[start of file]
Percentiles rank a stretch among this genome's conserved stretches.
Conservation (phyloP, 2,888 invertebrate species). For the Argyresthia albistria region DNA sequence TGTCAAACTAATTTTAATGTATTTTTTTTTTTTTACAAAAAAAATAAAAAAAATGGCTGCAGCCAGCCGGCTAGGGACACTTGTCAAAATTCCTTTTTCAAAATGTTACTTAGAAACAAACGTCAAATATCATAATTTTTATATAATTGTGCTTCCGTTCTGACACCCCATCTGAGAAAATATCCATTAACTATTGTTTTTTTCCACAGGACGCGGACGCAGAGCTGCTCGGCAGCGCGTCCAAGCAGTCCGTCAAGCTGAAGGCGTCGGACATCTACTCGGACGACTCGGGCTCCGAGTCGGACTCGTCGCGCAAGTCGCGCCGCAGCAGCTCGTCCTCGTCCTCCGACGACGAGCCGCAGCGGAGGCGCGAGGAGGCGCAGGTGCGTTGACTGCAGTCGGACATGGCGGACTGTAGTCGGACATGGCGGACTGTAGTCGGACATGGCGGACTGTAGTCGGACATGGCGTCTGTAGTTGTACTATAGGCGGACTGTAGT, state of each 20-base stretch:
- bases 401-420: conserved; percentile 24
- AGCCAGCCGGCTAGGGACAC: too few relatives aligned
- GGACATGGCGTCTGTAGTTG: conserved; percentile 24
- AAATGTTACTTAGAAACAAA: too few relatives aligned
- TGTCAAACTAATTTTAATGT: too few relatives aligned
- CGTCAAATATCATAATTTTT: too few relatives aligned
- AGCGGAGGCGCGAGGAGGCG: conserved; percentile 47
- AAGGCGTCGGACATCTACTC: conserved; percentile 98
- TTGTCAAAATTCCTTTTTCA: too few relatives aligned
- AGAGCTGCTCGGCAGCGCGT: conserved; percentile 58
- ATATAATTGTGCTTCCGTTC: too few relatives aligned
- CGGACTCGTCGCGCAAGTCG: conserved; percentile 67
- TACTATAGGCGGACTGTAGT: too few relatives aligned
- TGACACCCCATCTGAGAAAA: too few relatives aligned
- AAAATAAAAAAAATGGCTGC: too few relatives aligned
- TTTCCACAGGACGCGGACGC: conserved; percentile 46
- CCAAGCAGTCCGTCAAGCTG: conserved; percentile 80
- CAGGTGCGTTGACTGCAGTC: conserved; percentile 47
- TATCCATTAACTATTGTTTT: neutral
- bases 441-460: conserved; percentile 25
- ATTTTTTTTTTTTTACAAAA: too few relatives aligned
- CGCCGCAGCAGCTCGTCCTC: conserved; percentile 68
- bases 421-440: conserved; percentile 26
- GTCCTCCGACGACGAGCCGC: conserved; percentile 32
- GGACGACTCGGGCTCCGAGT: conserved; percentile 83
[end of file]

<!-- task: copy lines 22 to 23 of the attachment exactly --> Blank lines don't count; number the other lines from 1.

- bases 441-460: conserved; percentile 25
- ATTTTTTTTTTTTTACAAAA: too few relatives aligned